BY JOHN CURRIE
“The Passion of our Lord Jesus Christ according to the gospel of Matthew. Text arranged by Master Henrici otherwise known as Picander.”
Written in 1729, Bach's St. Matthew Passion comes at the end of a long tradition of passion music, beginning with the Holy Week recitation of the Gospel Passions by the early Christian fathers, and continuing through the Middle Ages to the mature and subtle settings of Schütz in the seventeenth century. The richness and power of Bach's setting is due to his awareness and authoritative use of dramatic and symbolic devices which had become accepted even before his own lifetime.
The Evangelist is the traditional narrator of the passion story, while the chorus (in this case a double choir) is expected to assume a number of roles: an excited mob, the Pharisees, or simply the pious Christian onlooker. Characters in the story are identified with solo voices as the narrative proceeds, and the character of Christ is sanctified by the use of a halo of strings whenever he sings. The solo arias reflect pietistically on aspects of the story, and it is here that Bach uses his most appealing orchestration: the double-reed sound of oboe d'amore or oboe da caccia to express darkness and sadness, the solo violin to match the intensity of the alto voice in 'Erbarme dich’, the grace of the solo oboe in ‘ich will bei meinem Jesu'.
In recent years discussion has continued on the forces which Bach used. There is no doubt that his choirs were small - even when he combined forces for some major liturgical event - and we have on record his hopes that three competent voices to a part would be achieved eventually. Nor is there any doubt that a more balanced relationship is established among choir, soloists and orchestra when resources similar to Bach's are used. The enduring qualities of Bach's St. Matthew Passion and its ability to overwhelm modern audiences do not depend on the use of massive numbers, but rather on revealing the subtlety of his ideas, his masterly dramatic timing, and the wonderfully clear shape of his musical structures.
In order to remain within the time limits of an evening performance the work is being given this evening with some cuts in Part Two.
HISTORICAL NOTES BY
RICHARD H. TRAME, S.J. Ph.D.
The greatness of J.S. Bach's Saint Matthew Passion needs no vindication in our time. Since Mendelssohn's historic, but not altogether authentic revival of it in 1829, one hundred years more or less after its initial performance, the St. Matthew Passion has never ceased to be considered the greatest example of its genre.
From the time of Bach's death, however, in 1750, and during the intervening years up to 1829, the most famous and popular Passion by reputation in German music was Carl Heinrich Graun's (1704-59) Tod Jesu (Jesus' Death), composed in Berlin in 1755. Its preeminent position, notes Gerhard Herz in his essay "J.S. Bach and the Church Music of the Age of Rationalism'' (Essays on J.S. Bach pp. 51-66), remained unchallenged until Mendelssohn's revival of the St. Matthew Passion.
It is no secret that Bach, third ranking choice for Cantor of Leipzig in 1723, was considered an insufferably old-fashioned composer. For as early as 1704, under the impact of Enlightened Rationalism, Reinhard Keiser (1674-1739), master of the Hamburg opera, set Hunold's The Bleeding and Dying Jesus. This Passion libretto abandoned all use of the Scripture text in favor of a poetic rendition of the story's episodes sung aria-fashion by male and female soloists. The result was pure religious opera, not a shred different in style from Keiser's secular products.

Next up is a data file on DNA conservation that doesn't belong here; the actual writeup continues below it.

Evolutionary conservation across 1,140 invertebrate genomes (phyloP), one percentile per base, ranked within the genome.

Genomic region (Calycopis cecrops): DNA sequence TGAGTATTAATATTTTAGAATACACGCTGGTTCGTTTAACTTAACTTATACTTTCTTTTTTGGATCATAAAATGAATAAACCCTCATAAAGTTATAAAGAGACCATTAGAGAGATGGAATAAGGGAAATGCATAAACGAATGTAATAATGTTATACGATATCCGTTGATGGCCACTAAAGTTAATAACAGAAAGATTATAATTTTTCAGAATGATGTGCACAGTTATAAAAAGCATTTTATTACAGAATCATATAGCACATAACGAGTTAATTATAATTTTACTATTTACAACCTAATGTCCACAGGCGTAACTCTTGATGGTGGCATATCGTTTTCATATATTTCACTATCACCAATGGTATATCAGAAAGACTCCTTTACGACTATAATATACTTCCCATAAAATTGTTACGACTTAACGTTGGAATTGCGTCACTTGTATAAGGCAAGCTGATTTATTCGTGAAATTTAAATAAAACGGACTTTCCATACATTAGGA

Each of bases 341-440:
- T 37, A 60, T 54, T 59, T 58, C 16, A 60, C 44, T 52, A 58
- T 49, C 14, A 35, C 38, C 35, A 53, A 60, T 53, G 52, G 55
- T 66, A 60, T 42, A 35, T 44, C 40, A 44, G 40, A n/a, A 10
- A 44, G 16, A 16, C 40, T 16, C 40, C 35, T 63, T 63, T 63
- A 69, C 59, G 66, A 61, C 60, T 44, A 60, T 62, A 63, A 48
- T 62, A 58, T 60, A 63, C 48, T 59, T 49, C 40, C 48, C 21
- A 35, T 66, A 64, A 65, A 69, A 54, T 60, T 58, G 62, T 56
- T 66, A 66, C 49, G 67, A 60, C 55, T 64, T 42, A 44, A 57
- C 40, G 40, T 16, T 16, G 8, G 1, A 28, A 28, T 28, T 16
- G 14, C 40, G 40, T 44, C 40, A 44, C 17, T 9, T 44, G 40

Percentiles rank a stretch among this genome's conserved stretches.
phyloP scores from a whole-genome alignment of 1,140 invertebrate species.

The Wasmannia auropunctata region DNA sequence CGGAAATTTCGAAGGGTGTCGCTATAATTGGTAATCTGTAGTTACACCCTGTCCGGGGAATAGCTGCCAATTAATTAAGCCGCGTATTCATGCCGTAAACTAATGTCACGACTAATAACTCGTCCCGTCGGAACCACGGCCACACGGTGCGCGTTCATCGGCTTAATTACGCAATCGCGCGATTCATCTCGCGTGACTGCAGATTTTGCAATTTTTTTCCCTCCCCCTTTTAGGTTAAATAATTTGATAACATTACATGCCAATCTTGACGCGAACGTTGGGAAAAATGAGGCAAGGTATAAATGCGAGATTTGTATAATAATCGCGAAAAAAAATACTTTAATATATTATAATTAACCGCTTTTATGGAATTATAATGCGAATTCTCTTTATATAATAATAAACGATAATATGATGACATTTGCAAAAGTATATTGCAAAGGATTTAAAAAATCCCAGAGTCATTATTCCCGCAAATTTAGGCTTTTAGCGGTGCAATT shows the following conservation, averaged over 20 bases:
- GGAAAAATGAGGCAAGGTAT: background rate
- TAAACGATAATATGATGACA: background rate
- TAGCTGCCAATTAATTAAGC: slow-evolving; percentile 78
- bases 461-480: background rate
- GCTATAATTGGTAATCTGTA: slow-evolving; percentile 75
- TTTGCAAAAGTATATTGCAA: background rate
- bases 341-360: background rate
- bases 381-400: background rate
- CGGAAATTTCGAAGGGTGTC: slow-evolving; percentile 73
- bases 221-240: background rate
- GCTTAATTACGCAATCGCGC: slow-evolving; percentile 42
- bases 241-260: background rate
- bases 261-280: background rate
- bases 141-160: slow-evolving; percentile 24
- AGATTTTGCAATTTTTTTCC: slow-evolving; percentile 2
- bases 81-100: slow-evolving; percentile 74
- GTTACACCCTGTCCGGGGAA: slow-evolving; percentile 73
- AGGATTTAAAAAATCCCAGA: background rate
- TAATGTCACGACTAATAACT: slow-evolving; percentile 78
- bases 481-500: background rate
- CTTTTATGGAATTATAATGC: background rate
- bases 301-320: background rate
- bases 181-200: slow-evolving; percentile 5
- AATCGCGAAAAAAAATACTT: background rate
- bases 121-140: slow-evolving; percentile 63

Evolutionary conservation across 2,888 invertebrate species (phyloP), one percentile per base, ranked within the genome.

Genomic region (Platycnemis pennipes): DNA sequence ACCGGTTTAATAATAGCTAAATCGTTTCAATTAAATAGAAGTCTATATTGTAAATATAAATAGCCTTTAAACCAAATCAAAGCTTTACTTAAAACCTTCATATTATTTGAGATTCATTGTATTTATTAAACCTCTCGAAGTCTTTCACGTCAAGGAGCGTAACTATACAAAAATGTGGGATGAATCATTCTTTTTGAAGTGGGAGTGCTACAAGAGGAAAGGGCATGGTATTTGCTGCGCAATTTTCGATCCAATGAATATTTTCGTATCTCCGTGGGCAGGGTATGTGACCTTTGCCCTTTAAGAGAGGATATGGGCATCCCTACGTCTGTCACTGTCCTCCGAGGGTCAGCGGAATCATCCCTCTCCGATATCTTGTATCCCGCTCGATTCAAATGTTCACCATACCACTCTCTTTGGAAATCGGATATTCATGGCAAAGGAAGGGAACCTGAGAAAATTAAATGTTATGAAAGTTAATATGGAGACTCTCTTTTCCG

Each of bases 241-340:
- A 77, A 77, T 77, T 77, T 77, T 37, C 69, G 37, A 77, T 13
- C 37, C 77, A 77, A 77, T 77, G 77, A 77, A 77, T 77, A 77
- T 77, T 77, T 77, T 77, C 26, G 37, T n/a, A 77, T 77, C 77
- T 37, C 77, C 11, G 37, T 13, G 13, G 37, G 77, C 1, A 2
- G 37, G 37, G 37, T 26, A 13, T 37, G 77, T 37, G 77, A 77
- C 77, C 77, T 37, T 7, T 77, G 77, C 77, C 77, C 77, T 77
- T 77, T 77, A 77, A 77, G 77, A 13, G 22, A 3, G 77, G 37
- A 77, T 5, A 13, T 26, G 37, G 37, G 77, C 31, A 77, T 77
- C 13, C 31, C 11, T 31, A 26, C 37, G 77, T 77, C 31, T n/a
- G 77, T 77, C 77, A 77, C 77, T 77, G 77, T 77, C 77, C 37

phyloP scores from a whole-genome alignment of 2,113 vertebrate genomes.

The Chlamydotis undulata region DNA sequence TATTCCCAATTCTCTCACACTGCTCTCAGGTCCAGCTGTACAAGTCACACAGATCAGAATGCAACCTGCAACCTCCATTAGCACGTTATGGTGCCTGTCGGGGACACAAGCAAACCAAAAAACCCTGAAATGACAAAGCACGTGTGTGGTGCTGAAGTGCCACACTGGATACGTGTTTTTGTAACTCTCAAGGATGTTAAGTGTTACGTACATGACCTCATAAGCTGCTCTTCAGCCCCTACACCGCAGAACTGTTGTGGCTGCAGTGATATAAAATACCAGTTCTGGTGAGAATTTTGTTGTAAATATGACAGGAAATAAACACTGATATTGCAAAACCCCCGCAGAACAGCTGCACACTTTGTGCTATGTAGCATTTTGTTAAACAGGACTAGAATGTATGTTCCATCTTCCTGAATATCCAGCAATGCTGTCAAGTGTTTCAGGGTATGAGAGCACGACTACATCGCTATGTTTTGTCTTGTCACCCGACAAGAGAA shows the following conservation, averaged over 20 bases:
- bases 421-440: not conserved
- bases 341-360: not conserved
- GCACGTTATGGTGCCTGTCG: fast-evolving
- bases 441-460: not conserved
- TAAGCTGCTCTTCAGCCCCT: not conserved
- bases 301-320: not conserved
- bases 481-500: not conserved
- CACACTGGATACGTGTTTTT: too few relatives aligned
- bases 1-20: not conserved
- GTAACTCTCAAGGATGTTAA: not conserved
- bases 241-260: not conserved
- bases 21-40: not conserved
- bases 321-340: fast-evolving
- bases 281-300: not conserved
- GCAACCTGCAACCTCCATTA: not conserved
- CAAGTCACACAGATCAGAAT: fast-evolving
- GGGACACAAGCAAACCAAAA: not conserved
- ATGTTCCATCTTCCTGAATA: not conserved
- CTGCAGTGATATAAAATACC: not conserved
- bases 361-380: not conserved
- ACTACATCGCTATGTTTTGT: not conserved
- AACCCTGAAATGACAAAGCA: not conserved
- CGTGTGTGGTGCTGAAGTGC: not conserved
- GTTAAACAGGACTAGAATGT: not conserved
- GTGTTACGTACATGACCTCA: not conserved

Graun, as had his predecessors and contemporaries, approached the setting of his Passion text in a fashion similar to Keiser's. Tod Jesu's power, however, resulted chiefly from the fact that as one of the pioneers and early masters along with Bach's son, Carl Philip Emmanuel, of the newly created German classic style, Graun's harmonic inventiveness and orchestral versatility lent exquisite color and emotional power to the Passion. Frederick the Great, as Herz notes, shrugged off church music as such. In Graun's Tod Jesu, however, he applauded specifically its operatic elements, the secular-styled arias. It was, as the great King notes, Graun's "best opera." With it Baroque orchestral and vocal polyphony fell completely from fashion within Germany.
Judged by his own sons as musically outdated, Bach, nevertheless stands forth for us today as that mighty link illustrated in the Saint Matthew Passion, who bound the achievements of the past to the contemporarily fashionable and to future developments wherein profundity in the musical art would by such subsequent composers as Haydn, Mozart, Beethoven, and Brahms, be judged through their use of that same "outmoded" orchestral and vocal polyphony.
Bach did not disregard the best developments of his day. But he incorporated Picander's and his own poetry into his Passion libretto to allow for the expression of universal human emotions resulting from the simple declamation of Luther's superb German translation of the Scriptural text with its various dramatic episodes. He never forgot that the Passion resided within the liturgical setting of Good Friday. Nor did he fail to incorporate the Congregation into the Passion's rendition through his exquisite harmonizations of the familiar Chorales.
Herz offers this summary: "Loyal to the cantus firmus and the scriptural word, Bach opposed the sacred opera as a species of music that in liturgical respect had become shallow. By preserving the biblical text and inserting Lutheran hymn verses, Bach returned to the Passion its liturgical substance. By using both the old and the new Bach created a synthesis which, viewed solely from the textual side, wants to be regarded as religious service rather than as poetry:'
The Saint Matthew Passion is generally said to have received its initial performance on Good Friday, April 15, 1729. Recent research, however, would seem to indicate rather that the great work's premier occurred on Good Friday, April 11, 1727.
Bach, it seems, found himself between the proverbial rock and hard place. Practically snubbed as old-fashioned, his ingenious incorporation of old and new elements in the Passion met with raised eyebrows at Leipzig on the part of some in the congregations of the Nicholaikirche and Thomaskirche.